Time of possession was heavily in Minnesota's favor: 33:40 for Minnesota versus 26:20 for Penn State.
Minnesota conducted 84 offensive plays. Penn State conducted 56 offensive plays.
Other than those two great back to back plays, the game was a slugfest that was often frustrating to watch as Penn State's offense was led by three different quarterbacks, and Penn State's defense missed tackle after tackle.
Often it was Minnesota's self-destructing tendencies that caused their drives to stall, rather than incredible plays by our defense.
So when I think of how we managed to win this game I think about D'Anton Lynn's interception, which created the opportunity for a quick strike - another big play - by McGloin. Joe was right. Big plays do make a difference.
Our offense seemed a bit better than against Illinois, but we still had trouble establishing the run. At the end of the second half, we had 14 rushing plays but gained only 35 yards on them!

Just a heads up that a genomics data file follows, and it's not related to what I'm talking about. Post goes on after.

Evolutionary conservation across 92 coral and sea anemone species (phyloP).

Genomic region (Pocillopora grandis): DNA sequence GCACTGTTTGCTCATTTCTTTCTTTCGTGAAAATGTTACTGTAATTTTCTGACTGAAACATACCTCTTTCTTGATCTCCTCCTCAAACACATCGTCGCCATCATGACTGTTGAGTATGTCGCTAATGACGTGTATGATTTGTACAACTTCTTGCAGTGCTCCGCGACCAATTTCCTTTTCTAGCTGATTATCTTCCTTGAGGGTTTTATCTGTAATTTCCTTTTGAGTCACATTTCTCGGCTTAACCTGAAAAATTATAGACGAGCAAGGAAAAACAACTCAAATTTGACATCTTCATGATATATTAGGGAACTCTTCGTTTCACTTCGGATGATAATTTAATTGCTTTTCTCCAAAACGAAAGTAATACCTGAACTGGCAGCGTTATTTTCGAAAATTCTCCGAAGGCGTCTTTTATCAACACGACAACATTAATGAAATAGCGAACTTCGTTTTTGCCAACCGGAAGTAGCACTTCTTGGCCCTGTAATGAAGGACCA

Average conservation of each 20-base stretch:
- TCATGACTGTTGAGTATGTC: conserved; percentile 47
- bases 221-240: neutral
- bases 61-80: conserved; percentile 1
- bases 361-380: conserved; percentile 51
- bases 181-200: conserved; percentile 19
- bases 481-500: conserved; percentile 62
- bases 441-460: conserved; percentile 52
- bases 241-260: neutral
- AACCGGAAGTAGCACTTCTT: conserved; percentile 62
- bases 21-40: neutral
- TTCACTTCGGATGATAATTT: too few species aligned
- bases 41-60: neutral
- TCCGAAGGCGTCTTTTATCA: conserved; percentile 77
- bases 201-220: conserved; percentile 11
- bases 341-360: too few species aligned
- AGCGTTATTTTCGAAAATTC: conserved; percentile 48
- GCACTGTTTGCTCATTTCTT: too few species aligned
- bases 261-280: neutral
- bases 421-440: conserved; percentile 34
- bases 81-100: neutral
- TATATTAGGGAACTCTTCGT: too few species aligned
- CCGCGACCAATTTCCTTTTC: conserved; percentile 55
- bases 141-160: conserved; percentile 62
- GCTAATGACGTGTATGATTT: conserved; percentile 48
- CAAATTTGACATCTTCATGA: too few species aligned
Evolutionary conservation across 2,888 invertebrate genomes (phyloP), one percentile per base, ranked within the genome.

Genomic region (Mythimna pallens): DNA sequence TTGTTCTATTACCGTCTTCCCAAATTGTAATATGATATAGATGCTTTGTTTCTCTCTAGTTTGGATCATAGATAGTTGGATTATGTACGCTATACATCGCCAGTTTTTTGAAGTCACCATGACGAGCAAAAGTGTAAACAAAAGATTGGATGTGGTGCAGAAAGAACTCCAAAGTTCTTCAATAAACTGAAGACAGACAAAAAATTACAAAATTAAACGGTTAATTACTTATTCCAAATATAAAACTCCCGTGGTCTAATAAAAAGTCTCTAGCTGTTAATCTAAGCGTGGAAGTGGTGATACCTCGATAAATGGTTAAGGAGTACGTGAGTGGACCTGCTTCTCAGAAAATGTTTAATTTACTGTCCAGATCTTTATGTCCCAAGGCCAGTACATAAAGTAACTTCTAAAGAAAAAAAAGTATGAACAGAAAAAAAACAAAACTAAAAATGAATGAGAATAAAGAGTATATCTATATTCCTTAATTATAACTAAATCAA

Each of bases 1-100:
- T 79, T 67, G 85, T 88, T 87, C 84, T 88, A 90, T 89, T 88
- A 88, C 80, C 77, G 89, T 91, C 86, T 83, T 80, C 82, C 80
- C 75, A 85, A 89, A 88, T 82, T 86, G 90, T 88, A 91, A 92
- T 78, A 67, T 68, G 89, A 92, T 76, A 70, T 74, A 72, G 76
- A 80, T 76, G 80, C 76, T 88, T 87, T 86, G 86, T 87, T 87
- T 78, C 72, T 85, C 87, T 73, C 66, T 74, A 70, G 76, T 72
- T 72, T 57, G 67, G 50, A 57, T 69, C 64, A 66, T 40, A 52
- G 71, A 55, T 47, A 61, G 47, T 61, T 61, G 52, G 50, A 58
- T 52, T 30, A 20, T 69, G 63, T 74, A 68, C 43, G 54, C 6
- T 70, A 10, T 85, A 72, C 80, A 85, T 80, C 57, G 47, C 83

With Bolden injured and Newsome feeling a bit under the weather and not used much, it was McGloin who had to step up - and he did so, albeit inconsistently at times. Overall, the offense did their job. Rushing plays improved in the second half, with both Evan Royster and Silas Reed gaining significant yardage.
My husband Terry kept declaring that this is the worst defense he has ever seen - and as you know he has seen a lot of Penn State defenses. What has upset him is poor tackling, especially on the defensive line.
Surely injuries are a factor here, but still, it's been unusual, game after game, wondering when and if the defense will improve.
Let's not forget that we were playing a team that was 1-6 and we couldn't tackle or control the line of scrimmage! Although we were always ahead, it never felt comfortable.